So I looked for another employee and then I spotted one. She saw me just after I locked on her and she suddenly had something very important to say to someone nearby and she detoured out of my path. But I was feeling tenacious.
‘Excuse me,’ I said, ‘I’m sorry to interrupt.’
‘Yes?’ She looked startled, unsure and anxious about helping. Perhaps she was new.
‘I was just wondering… the currency exchange–’
‘I’m sorry, the what?’ she interrupted politely.
I pointed to the far corner and read the sign.
‘Bureau de change.’
I lowered my voice as if embarrassed for her: ‘We’ve been in the queue for over 30 minutes!’ I delivered the bombshell and waited for her to look shocked. She stared blankly at me.
‘And… What would you like to do? Would you like to speak with the manager?’ I blinked. No, he already knows it’s dismal and was incapable of doing anything so that’s why I’m doing something, is what I wanted to say.
‘I just want someone to come help. We’ve been there seriously nearly 40 minutes now because there’s only one woman serving and you can see how long the queue is now.’ It had grown to be many people long. I didn’t count.
‘Oh. Ok I’ll see if I can do…’ she began to say as she walked off.
I went back to stand with my companion who was next in the queue by now.
‘I spoke with someone; she’s going to do something,’ I said. He nodded but a woman a few behind him said, ‘Thank you!’ Everyone was Fed Up.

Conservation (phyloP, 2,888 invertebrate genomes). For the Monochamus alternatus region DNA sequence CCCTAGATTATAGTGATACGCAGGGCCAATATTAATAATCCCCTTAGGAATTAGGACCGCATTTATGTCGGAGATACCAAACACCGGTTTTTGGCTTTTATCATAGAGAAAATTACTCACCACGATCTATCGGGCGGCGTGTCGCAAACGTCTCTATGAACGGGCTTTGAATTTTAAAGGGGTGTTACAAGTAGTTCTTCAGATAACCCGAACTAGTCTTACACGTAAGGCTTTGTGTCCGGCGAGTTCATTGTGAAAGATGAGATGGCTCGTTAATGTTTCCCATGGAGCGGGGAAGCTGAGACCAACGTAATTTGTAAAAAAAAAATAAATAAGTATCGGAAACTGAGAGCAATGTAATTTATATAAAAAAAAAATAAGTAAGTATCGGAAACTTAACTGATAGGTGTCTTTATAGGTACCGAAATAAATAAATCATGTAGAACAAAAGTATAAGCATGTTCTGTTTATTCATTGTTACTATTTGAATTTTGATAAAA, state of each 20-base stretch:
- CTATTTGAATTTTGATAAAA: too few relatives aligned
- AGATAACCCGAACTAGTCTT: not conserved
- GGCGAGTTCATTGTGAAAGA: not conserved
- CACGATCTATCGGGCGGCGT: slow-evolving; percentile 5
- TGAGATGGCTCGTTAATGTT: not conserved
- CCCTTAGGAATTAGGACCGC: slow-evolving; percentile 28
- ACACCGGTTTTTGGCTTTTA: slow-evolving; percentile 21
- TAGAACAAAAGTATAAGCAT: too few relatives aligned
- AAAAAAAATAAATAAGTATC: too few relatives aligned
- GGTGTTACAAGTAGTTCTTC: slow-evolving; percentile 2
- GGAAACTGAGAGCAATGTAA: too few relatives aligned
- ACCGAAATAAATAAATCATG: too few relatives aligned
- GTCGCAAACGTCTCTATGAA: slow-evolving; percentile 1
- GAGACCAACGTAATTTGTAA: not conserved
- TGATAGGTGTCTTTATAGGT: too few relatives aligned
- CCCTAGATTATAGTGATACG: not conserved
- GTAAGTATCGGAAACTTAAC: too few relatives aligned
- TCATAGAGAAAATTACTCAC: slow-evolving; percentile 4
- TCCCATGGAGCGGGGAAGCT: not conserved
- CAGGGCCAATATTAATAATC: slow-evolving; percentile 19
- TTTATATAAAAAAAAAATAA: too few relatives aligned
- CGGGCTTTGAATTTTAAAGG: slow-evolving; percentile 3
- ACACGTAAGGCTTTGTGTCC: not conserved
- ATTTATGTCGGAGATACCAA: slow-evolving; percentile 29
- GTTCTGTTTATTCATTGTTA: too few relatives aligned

The employee I stopped appeared by my side
‘Only trained people can go on Bureau, I think someone might be coming soon,’ she explained carefully.
‘Good, thank you. I understand that only trained people can be here but at lunchtime, surely more than one trained person should be available?’ She didn’t have an answer so she just repeated what she already told me.
Just then the second trained person appeared and pushed through the door of the little Bureau de Change chamber and the queue began to move at a fast snails pace. We were served, we left and I then in a fit of defensiveness about my adopted country, I emphasised how surprisingly archaic that experience was these days in Britain. My friend was just glad to be out in the fresh air again.
Seth Godin said it so well: The purpose of Customer Service is to change feelings.
And I guess you really want to change them in a positive way, not a negative one.
A great way to measure customer service is if you would recommend the company to a friend. Sales, products, or special deals are not the thing that wins in the end; it is how well the customer has been taken care of, how they feel at the end of the exchange.
I now feel like I can walk into John Lewis and I can expect a great experience. I also know to avoid that branch of Marks and Spencer’s, or if I have to resort to it, I know to expect hassle and delay.
Where I live in Britain customer service is still hit and miss but rarely have I ever experienced it so polar opposite.
What about where you live? How’s the customer service there? Any good or bad stories? Tell us about it in a comment below, or blog about it and leave a link in the linky below!
ALSO, before you go, remember I promised a prize draw giveaway for ALL my readers in June? Today’s the day!
1. All you need to do to enter is leave a comment below or a link in the linky.
2. The giveaway closes at midnight GMT on next Monday, 1 July 2013 and the winner will be drawn using Random.org.
3. I will contact the winner via email and announce it here.
4. I will post the prizes anywhere in the world.
The winner is Nappy Valley Girl!
Now here’s the linky: